An independent institution established for the prevention, investigation, prosecution and punishment of corruption, corrupt practices and to provide for other related matters. 

Contact us on: +23278832131 or info@anticorruption.gov.sl
Address:  Integrity House, Tower Hill, Freetown Sierra Leone, West Africa.



By: Abdul Malik Bangura, Communications and PR Consultant, ACC

On Thursday 3rd March 2022, the Anti-Corruption Commission (ACC) informed the general public that it is re-introducing a reward and incentives scheme for informants, whistleblowers, and citizens who support the ACC in its fight against corruption. 

This move is in line with Section 139 of the Anti-Corruption Act, 2008 as amended in 2019.

However, several criticisms have been levied against the Commission for this. But something that has become very clear is that this practice is very standard in all transparency organizations.

Whistleblowing is the act of sounding the alarm by an employee, director or external person to reveal neglect or abuses in the activities of an organisation, government body or company (or one of its business partners) that threaten its integrity, reputation and/or public interest (Transparency International 2009). A whistleblower may report misconduct through internal reporting mechanisms or externally through an independent body like the Anti-Corruption Commission of Sierra Leone. Whistleblowing has been incorporated as an essential component of anti-corruption programmes of many governments, major international organisations, as well as international and national NGOs.

Of course, it is worth noting that blowing the whistle is a courageous and necessary action to fight fraud. And the ACC takes consideration of that. By creating financial incentives for whistleblowers, the Commission encourages those with real information to come forward and makes it possible to pursue such cases.

There are several laws that provide incentives for whistleblowers to report wrongdoing. The idea of whistleblower incentives is a very old one and can be traced in both national and international laws.

In the aspect of international law, in 2003, the crucial role of whistleblowers, and the need for whistleblower protection, was recognized as a part of international law when the United Nations adopted the Convention against Corruption (UNCAC). This Convention was signed by 140 nations and formally ratified, accepted, approved, or acceded by 137 nations, including Sierra Leone.

Article 33 of the UN Convention against Corruption prescribes:

“Each State Party shall consider incorporating into its domestic legal system appropriate measures to provide protection against any unjustified treatment for any person who reports in good faith and on reasonable grounds to the competent authorities any facts concerning offences established in accordance with this Convention.”

In addition, Article 8 of the Convention calls for the establishment of measures and systems to facilitate the reporting of acts of corruption by public officials.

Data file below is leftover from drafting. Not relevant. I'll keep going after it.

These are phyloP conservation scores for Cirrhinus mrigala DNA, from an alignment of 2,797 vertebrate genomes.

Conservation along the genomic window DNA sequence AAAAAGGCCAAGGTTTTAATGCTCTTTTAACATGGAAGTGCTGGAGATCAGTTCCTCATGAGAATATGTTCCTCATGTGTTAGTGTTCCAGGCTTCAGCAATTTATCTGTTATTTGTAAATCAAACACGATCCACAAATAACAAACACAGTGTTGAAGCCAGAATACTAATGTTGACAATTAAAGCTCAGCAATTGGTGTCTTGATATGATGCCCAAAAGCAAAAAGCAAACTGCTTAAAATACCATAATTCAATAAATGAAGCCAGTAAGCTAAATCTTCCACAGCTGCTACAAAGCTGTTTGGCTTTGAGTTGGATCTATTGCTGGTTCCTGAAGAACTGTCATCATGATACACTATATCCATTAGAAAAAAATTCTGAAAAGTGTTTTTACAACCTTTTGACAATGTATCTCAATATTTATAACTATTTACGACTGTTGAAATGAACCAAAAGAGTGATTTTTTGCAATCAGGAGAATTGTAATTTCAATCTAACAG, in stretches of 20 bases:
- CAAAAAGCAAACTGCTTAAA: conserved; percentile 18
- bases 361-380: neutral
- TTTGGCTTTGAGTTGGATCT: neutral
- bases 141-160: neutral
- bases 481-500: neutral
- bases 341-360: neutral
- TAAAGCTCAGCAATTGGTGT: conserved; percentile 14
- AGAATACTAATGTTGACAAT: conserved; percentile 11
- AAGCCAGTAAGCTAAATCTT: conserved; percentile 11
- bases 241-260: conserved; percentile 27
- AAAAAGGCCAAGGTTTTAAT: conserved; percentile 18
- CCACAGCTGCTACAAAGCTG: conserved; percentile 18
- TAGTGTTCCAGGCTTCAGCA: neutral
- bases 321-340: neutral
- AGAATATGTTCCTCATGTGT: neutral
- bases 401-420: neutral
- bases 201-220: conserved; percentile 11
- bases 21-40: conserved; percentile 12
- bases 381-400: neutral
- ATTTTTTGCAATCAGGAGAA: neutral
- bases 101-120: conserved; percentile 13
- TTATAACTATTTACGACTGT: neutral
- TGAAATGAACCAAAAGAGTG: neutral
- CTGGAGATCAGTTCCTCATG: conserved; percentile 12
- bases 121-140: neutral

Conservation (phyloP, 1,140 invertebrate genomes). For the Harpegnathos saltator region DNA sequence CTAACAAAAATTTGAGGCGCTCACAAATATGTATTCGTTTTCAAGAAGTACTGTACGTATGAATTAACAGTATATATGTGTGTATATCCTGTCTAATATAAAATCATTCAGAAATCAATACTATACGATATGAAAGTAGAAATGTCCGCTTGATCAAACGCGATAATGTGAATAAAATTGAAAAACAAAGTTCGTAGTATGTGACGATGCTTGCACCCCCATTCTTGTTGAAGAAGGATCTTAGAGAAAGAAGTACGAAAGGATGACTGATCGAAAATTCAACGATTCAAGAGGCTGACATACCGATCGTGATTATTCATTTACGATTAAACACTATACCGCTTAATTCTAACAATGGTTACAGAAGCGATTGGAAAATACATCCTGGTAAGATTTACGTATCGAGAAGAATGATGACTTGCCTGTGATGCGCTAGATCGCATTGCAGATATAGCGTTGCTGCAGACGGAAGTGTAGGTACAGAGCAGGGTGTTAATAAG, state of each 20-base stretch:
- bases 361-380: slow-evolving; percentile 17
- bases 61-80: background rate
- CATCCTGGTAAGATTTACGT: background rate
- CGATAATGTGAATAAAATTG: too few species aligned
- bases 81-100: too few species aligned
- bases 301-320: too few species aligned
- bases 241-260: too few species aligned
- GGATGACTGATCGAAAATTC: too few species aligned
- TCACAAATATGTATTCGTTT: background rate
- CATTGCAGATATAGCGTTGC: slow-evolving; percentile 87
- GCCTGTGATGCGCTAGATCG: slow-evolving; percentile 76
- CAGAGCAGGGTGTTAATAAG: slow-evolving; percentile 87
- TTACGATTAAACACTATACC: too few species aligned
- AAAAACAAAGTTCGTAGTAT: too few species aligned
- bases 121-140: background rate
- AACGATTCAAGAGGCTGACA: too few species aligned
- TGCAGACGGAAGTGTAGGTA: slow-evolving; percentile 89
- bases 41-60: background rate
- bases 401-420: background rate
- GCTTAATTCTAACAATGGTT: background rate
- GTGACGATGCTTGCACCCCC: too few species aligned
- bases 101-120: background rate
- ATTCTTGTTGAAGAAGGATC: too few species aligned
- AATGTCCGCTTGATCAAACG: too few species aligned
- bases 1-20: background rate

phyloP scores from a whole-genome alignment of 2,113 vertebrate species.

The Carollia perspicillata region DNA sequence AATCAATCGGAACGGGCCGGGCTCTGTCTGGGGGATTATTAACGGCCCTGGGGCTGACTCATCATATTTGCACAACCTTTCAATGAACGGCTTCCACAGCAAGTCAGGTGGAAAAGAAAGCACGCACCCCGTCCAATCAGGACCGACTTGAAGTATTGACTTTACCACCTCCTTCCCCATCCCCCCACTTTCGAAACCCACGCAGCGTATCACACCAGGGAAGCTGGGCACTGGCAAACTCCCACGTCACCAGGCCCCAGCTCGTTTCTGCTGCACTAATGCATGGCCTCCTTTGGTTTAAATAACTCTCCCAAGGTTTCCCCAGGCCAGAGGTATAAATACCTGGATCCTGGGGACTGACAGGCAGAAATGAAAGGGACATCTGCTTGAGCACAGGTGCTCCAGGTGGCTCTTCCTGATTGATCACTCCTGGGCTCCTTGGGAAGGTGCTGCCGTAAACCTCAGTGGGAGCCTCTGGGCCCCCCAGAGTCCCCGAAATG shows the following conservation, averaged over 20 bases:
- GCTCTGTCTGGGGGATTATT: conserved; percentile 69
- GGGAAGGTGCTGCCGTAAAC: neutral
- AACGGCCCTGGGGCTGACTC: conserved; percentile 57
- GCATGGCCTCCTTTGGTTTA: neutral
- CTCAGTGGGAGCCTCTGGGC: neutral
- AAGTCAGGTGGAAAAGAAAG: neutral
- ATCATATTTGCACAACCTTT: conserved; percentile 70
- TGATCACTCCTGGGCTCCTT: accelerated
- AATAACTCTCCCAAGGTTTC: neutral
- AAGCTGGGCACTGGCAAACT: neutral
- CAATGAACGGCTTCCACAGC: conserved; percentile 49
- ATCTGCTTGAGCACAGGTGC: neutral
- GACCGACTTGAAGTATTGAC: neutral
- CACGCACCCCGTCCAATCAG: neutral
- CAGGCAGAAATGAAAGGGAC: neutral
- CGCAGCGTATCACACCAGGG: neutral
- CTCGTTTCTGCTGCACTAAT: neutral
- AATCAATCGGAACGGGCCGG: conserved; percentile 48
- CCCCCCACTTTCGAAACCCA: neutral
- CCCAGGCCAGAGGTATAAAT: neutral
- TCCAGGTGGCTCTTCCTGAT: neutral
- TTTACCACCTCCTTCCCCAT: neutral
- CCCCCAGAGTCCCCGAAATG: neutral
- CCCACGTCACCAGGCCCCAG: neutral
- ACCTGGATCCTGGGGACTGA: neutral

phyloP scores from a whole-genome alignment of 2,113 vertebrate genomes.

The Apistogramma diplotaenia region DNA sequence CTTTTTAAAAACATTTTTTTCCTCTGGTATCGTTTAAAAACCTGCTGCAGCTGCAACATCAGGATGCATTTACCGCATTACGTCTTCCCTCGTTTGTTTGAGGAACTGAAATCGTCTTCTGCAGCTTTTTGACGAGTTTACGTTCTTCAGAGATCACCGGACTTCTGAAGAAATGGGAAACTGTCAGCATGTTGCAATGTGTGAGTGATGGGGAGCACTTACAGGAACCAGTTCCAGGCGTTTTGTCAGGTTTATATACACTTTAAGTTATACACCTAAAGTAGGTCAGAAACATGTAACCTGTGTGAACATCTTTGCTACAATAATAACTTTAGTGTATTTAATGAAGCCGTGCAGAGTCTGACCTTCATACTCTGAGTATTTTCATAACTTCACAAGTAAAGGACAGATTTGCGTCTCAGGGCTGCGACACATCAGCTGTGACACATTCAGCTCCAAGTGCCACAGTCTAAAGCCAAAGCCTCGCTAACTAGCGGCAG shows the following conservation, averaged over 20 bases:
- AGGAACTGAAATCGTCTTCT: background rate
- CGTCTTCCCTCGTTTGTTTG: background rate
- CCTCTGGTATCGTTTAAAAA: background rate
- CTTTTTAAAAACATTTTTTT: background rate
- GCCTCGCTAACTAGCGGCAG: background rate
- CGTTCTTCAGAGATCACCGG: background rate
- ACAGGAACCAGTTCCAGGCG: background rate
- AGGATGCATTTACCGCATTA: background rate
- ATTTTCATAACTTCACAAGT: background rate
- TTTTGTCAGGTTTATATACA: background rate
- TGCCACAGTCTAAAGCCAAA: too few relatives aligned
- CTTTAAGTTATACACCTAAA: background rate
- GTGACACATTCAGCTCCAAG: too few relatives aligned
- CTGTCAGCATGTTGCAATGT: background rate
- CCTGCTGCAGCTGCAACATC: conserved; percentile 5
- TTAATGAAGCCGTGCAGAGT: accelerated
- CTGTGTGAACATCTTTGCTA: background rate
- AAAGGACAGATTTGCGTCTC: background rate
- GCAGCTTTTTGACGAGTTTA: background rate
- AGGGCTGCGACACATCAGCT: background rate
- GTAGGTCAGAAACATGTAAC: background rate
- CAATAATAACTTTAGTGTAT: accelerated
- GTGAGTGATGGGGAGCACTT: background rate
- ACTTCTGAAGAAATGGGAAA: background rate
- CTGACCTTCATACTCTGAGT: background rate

Support for whistleblower protection in international law can also be seen in the African Union Convention on Preventing and Combating Corruption which Sierra Leone also signed up to. The Convention qualifies whistleblowing as the core instrument of combatting corruption and calls on States to:

– Adopt legislative and other measures to protect informants and witnesses in corruption and related offences, including protection of their identities;

– Adopt measures that ensure citizens report instances of corruption without fear of consequent reprisals


International organizations have also been influential in pushing for greater international adoption of whistleblower laws and best practices, including the Group of Twenty (G20), the Organization for Economic Cooperation and Development, and the Asia-Pacific Economic Cooperation (APEC).


At the national level, there has been a growing interest in establishing whistleblower laws. Whistleblower protections have been enacted in the Right to Access Information Law Section 50 (2013).


Without protections and rewards, however, many laws still fall short of supporting effective whistleblowing. This is why Section 139 of the AC Act affirms rewards for whistleblowers which is the general best practice. Reward laws are the most powerful tool for incentivizing whistleblowers to report.


Whistleblowers reward scheme is a very important and useful tool in the fight against graft.

The ACC takes key note of that and if it is utilised well, that will help greatly in the fight against corruption. For instance, the Ghanaian Whistleblower Act was the first to introduce whistleblower rewards in Africa.

In 2020, Ghana also introduced new incentives for whistleblowers, leading to an increase in the number of reports by whistleblowers.


With the type of vibrant Anti-Corruption Commission that we have now, led by a very young, well motivated and dedicated fighter Francis Ben Kaifala Esq, once this scheme is utilised well, the fight against corruption in Sierra Leone will succeed.

Let us support the whistleblower reward scheme and make a better Sierra Leone!!!

© Public Relations Unit, ACC